Author: Diana Sanchez, Associate
Our study into the impact of inner-city heat and noise.
Overheating, alongside the issue of indoor air quality, is now considered one of the key risks to health & wellbeing in the built environment. Our 2017 study demonstrated how the two factors could cause drastic human and economic consequences.
On 19 July 2016, the UK Office for National Statistics reported “an unusual peak in mortality”. As temperatures in the UK that day soared to a high of 33.5˚C, outstripping those in the Sahara Desert, a total of 1,661 people were recorded as having died in England and Wales, the biggest summer one-day total in 13 years.
It’s our cities, where 90% of the UK population is predicted to live by 2050, that will bear the brunt of the heat’s impact on both a human and economic scale. Global warming and the urban heat island effect can result in temperatures 10°C warmer in the centre of London than surrounding rural areas.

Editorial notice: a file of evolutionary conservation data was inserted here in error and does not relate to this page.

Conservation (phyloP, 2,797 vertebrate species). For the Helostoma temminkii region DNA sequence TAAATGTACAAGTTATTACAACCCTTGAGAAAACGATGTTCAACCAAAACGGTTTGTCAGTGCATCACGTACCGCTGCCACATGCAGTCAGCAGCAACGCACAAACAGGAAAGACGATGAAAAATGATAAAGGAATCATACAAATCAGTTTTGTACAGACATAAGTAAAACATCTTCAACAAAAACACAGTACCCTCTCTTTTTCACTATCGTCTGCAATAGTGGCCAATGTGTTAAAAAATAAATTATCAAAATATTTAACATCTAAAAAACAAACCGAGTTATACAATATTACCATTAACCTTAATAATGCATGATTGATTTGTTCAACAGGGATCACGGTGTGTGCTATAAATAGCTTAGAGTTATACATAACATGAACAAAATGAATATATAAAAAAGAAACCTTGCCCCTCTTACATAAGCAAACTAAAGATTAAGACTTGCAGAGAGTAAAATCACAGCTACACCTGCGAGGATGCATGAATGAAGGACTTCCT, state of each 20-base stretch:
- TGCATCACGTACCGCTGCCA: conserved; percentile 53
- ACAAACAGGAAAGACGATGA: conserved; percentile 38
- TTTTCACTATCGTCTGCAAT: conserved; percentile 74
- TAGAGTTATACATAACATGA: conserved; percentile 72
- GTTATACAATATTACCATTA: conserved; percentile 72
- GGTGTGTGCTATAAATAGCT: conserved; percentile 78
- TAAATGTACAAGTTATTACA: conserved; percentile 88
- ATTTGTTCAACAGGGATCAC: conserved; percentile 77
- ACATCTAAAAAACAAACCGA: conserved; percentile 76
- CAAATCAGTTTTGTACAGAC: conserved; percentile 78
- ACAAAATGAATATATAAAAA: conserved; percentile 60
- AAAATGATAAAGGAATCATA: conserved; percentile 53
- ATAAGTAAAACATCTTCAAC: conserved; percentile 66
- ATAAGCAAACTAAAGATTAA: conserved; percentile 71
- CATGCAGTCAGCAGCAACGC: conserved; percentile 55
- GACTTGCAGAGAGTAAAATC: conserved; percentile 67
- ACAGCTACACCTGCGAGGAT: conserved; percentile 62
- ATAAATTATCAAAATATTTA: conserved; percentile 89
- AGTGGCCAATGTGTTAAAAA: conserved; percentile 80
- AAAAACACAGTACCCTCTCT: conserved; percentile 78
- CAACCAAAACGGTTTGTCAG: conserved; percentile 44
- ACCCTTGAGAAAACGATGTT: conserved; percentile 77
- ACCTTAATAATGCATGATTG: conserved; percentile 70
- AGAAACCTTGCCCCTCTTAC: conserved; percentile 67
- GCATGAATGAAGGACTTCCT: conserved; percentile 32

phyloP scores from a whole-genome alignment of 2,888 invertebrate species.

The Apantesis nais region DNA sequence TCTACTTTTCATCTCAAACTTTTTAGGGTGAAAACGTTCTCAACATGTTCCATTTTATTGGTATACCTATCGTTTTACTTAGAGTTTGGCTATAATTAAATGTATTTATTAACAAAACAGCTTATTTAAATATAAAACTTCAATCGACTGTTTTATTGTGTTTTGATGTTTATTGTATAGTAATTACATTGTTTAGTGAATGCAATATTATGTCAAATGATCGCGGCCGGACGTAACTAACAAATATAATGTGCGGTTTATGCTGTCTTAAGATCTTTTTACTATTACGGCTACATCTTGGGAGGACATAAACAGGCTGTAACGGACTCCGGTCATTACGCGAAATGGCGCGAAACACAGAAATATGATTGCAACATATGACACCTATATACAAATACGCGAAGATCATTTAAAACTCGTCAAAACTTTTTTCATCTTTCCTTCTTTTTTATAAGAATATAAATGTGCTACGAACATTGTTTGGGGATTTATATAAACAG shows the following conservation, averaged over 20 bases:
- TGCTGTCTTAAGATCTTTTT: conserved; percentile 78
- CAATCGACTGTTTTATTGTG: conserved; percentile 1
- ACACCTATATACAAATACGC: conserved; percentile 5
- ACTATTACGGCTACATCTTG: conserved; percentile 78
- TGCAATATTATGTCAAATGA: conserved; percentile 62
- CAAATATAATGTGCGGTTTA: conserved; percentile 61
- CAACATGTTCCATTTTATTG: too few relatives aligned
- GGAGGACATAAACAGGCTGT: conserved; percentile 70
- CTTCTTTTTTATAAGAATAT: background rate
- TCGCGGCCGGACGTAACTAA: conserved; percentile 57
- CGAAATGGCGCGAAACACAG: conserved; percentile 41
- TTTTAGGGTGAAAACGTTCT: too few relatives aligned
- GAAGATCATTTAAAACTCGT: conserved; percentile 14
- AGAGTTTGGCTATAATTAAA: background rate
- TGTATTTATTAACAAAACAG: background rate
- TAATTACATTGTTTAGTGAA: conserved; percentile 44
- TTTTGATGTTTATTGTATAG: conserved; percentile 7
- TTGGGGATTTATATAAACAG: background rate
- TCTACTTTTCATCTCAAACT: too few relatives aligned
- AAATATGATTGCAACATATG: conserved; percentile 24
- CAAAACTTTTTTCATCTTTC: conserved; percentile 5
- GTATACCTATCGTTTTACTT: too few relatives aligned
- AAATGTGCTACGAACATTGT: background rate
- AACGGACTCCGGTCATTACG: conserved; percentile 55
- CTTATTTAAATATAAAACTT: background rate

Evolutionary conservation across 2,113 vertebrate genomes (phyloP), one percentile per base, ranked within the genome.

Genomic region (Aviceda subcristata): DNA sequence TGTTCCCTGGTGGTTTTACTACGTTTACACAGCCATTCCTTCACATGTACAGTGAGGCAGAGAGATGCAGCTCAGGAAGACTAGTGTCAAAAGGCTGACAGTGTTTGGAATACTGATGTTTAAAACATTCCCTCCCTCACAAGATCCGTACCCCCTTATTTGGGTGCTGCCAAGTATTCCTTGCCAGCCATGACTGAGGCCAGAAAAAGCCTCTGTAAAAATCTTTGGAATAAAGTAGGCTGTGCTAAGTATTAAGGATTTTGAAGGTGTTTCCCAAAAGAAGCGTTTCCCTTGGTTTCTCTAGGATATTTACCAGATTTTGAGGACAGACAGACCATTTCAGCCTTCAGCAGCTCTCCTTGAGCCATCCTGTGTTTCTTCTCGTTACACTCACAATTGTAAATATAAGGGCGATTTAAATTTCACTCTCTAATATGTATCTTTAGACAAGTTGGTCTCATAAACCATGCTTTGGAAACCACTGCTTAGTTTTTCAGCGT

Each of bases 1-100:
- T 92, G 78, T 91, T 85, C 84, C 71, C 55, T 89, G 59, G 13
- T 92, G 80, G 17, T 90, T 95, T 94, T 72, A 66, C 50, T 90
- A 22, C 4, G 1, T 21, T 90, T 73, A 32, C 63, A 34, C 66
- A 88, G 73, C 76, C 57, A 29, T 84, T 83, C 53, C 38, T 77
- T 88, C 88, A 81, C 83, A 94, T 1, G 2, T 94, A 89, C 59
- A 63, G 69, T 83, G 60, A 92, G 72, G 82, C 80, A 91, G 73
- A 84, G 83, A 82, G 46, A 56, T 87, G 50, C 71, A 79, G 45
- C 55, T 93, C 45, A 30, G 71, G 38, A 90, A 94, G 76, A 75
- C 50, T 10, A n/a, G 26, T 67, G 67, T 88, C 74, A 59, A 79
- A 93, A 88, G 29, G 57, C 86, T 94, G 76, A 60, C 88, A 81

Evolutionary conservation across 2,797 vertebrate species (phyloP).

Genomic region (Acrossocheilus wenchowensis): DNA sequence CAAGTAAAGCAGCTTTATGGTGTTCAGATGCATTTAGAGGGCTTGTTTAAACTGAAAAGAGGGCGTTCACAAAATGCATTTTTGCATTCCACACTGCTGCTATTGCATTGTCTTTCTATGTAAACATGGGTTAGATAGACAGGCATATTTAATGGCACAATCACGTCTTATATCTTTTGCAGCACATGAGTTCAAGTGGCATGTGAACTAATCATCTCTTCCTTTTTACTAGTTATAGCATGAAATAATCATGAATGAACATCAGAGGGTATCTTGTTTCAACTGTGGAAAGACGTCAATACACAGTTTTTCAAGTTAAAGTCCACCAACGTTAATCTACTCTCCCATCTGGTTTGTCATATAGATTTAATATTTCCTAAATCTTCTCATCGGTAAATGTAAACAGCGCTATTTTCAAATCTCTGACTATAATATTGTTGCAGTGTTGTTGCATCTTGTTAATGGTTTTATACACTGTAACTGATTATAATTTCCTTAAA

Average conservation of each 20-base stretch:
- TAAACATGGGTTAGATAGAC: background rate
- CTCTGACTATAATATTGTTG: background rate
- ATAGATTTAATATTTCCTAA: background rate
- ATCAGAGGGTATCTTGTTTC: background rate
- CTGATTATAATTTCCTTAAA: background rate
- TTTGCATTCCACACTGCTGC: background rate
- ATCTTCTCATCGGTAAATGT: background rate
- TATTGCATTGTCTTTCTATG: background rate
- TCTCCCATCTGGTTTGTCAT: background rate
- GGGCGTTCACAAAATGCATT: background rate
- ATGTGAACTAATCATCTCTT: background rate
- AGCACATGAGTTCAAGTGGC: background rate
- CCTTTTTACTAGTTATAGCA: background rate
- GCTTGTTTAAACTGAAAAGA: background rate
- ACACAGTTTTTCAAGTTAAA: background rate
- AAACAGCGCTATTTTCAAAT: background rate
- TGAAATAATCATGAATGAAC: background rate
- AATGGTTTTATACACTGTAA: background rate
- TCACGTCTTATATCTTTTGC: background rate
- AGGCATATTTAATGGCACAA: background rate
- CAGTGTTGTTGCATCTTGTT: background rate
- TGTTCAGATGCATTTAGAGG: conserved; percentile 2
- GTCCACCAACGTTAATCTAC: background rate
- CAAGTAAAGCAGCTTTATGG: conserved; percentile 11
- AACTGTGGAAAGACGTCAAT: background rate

The potential health-impact cost associated with overheating in London housing stock is around £400 million per year.
Our study highlighted that inadequate provision in the design of homes can lead to adverse effects on health, which can have a significant consequential economic cost. It sought to measure costs for two hypothetical scenarios in London – one, where all dwellings have their windows closed, noise is not a problem but heat might be; the other where windows are opened for relief of overheating but noise is excessive for a proportion of properties.
Our team found the accumulative cost of road traffic noise on sleep disturbance, annoyance, and coronary heart disease is estimated at almost £1 billion per year. To put this in context, the potential estimated cost of noise within London dwellings would represent around 10% of total NHS budget allocation for Clinical Commissioning Groups (CCGs) in London.
The key is to enable a constructive dialogue between architects and engineers that’s based on a common goal: designing a healthy environment for people.
While it’s not possible to absolutely quantify the value of a specific health effect, the monetary values presented by the study of hypothetical scenarios in London should be used to enhance our understanding of trends. Monetary values provide a common language, helping to improve the communication and consideration of these aspects during the design process. If we had improved design and better connected regulations, the saving from this problem area would be welcomed by both occupants and under pressure health-service budgets.